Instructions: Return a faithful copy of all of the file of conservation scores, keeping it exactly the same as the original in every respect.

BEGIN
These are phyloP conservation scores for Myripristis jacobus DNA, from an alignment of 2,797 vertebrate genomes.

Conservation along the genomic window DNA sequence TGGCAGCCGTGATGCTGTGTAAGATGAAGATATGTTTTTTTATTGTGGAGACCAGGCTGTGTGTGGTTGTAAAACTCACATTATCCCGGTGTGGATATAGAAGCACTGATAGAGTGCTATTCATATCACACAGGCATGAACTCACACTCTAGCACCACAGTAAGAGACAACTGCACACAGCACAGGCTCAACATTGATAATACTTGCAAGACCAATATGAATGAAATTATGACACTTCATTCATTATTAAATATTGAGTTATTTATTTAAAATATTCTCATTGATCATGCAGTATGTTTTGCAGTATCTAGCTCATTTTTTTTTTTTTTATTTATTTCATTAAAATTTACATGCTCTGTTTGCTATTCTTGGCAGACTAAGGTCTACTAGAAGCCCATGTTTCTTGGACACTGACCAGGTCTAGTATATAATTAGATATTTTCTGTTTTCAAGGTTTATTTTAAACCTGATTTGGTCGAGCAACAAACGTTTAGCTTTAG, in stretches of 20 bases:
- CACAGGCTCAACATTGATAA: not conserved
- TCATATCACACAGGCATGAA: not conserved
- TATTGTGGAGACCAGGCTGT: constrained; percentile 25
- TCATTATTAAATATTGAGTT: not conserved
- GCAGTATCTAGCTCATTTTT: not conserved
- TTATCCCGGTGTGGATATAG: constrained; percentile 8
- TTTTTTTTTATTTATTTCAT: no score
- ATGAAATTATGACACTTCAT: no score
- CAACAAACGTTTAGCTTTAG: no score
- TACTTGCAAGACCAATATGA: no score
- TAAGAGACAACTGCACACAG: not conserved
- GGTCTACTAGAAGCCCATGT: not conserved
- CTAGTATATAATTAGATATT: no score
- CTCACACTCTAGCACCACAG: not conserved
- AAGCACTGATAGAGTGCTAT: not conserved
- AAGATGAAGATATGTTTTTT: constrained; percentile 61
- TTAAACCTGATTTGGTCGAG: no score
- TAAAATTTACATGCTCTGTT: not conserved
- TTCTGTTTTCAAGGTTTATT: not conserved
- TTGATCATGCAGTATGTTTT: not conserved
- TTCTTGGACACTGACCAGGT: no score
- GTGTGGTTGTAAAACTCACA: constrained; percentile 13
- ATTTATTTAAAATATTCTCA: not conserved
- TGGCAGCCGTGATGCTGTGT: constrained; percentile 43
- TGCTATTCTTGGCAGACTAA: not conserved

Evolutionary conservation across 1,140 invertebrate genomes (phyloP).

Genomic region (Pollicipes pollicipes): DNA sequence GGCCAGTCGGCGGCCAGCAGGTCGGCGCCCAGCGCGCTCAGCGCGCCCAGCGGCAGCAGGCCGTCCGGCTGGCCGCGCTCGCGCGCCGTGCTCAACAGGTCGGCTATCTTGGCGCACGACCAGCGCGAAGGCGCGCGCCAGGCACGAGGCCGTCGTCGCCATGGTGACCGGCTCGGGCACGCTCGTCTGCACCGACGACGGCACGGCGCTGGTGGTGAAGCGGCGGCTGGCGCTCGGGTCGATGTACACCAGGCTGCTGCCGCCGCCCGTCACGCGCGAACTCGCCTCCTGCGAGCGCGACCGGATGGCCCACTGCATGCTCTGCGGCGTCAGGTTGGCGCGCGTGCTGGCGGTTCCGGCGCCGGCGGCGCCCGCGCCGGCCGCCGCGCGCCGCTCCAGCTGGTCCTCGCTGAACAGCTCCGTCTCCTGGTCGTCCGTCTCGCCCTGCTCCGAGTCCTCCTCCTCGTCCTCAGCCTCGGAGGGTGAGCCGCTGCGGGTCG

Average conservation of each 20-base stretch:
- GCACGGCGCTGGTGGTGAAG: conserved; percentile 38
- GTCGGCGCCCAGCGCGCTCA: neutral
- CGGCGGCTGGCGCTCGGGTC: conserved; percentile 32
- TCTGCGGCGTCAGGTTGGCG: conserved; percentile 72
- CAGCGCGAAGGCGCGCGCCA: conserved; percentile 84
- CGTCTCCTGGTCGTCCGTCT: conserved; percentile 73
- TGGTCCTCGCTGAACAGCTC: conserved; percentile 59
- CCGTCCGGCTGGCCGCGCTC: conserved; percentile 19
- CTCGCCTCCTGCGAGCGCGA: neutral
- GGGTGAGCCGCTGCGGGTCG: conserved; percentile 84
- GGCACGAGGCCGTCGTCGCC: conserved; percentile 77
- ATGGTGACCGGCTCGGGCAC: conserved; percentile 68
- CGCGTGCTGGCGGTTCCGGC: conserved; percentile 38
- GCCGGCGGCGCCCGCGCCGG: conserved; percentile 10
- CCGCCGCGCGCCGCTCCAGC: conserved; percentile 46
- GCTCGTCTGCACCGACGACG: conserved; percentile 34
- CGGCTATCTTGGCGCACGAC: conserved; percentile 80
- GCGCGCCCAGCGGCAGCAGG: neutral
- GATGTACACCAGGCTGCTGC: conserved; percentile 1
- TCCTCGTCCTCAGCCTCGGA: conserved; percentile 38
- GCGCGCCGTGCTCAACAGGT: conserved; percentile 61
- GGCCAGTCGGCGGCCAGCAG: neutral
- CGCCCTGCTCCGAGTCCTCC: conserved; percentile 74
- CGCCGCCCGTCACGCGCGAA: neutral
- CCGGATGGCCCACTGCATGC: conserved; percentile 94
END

These are phyloP conservation scores for Myripristis jacobus DNA, from an alignment of 2,797 vertebrate genomes.

Conservation along the genomic window DNA sequence TGGCAGCCGTGATGCTGTGTAAGATGAAGATATGTTTTTTTATTGTGGAGACCAGGCTGTGTGTGGTTGTAAAACTCACATTATCCCGGTGTGGATATAGAAGCACTGATAGAGTGCTATTCATATCACACAGGCATGAACTCACACTCTAGCACCACAGTAAGAGACAACTGCACACAGCACAGGCTCAACATTGATAATACTTGCAAGACCAATATGAATGAAATTATGACACTTCATTCATTATTAAATATTGAGTTATTTATTTAAAATATTCTCATTGATCATGCAGTATGTTTTGCAGTATCTAGCTCATTTTTTTTTTTTTTATTTATTTCATTAAAATTTACATGCTCTGTTTGCTATTCTTGGCAGACTAAGGTCTACTAGAAGCCCATGTTTCTTGGACACTGACCAGGTCTAGTATATAATTAGATATTTTCTGTTTTCAAGGTTTATTTTAAACCTGATTTGGTCGAGCAACAAACGTTTAGCTTTAG, in stretches of 20 bases:
- CACAGGCTCAACATTGATAA: not conserved
- TCATATCACACAGGCATGAA: not conserved
- TATTGTGGAGACCAGGCTGT: constrained; percentile 25
- TCATTATTAAATATTGAGTT: not conserved
- GCAGTATCTAGCTCATTTTT: not conserved
- TTATCCCGGTGTGGATATAG: constrained; percentile 8
- TTTTTTTTTATTTATTTCAT: no score
- ATGAAATTATGACACTTCAT: no score
- CAACAAACGTTTAGCTTTAG: no score
- TACTTGCAAGACCAATATGA: no score
- TAAGAGACAACTGCACACAG: not conserved
- GGTCTACTAGAAGCCCATGT: not conserved
- CTAGTATATAATTAGATATT: no score
- CTCACACTCTAGCACCACAG: not conserved
- AAGCACTGATAGAGTGCTAT: not conserved
- AAGATGAAGATATGTTTTTT: constrained; percentile 61
- TTAAACCTGATTTGGTCGAG: no score
- TAAAATTTACATGCTCTGTT: not conserved
- TTCTGTTTTCAAGGTTTATT: not conserved
- TTGATCATGCAGTATGTTTT: not conserved
- TTCTTGGACACTGACCAGGT: no score
- GTGTGGTTGTAAAACTCACA: constrained; percentile 13
- ATTTATTTAAAATATTCTCA: not conserved
- TGGCAGCCGTGATGCTGTGT: constrained; percentile 43
- TGCTATTCTTGGCAGACTAA: not conserved

Evolutionary conservation across 1,140 invertebrate genomes (phyloP).

Genomic region (Pollicipes pollicipes): DNA sequence GGCCAGTCGGCGGCCAGCAGGTCGGCGCCCAGCGCGCTCAGCGCGCCCAGCGGCAGCAGGCCGTCCGGCTGGCCGCGCTCGCGCGCCGTGCTCAACAGGTCGGCTATCTTGGCGCACGACCAGCGCGAAGGCGCGCGCCAGGCACGAGGCCGTCGTCGCCATGGTGACCGGCTCGGGCACGCTCGTCTGCACCGACGACGGCACGGCGCTGGTGGTGAAGCGGCGGCTGGCGCTCGGGTCGATGTACACCAGGCTGCTGCCGCCGCCCGTCACGCGCGAACTCGCCTCCTGCGAGCGCGACCGGATGGCCCACTGCATGCTCTGCGGCGTCAGGTTGGCGCGCGTGCTGGCGGTTCCGGCGCCGGCGGCGCCCGCGCCGGCCGCCGCGCGCCGCTCCAGCTGGTCCTCGCTGAACAGCTCCGTCTCCTGGTCGTCCGTCTCGCCCTGCTCCGAGTCCTCCTCCTCGTCCTCAGCCTCGGAGGGTGAGCCGCTGCGGGTCG

Average conservation of each 20-base stretch:
- GCACGGCGCTGGTGGTGAAG: conserved; percentile 38
- GTCGGCGCCCAGCGCGCTCA: neutral
- CGGCGGCTGGCGCTCGGGTC: conserved; percentile 32
- TCTGCGGCGTCAGGTTGGCG: conserved; percentile 72
- CAGCGCGAAGGCGCGCGCCA: conserved; percentile 84
- CGTCTCCTGGTCGTCCGTCT: conserved; percentile 73
- TGGTCCTCGCTGAACAGCTC: conserved; percentile 59
- CCGTCCGGCTGGCCGCGCTC: conserved; percentile 19
- CTCGCCTCCTGCGAGCGCGA: neutral
- GGGTGAGCCGCTGCGGGTCG: conserved; percentile 84
- GGCACGAGGCCGTCGTCGCC: conserved; percentile 77
- ATGGTGACCGGCTCGGGCAC: conserved; percentile 68
- CGCGTGCTGGCGGTTCCGGC: conserved; percentile 38
- GCCGGCGGCGCCCGCGCCGG: conserved; percentile 10
- CCGCCGCGCGCCGCTCCAGC: conserved; percentile 46
- GCTCGTCTGCACCGACGACG: conserved; percentile 34
- CGGCTATCTTGGCGCACGAC: conserved; percentile 80
- GCGCGCCCAGCGGCAGCAGG: neutral
- GATGTACACCAGGCTGCTGC: conserved; percentile 1
- TCCTCGTCCTCAGCCTCGGA: conserved; percentile 38
- GCGCGCCGTGCTCAACAGGT: conserved; percentile 61
- GGCCAGTCGGCGGCCAGCAG: neutral
- CGCCCTGCTCCGAGTCCTCC: conserved; percentile 74
- CGCCGCCCGTCACGCGCGAA: neutral
- CCGGATGGCCCACTGCATGC: conserved; percentile 94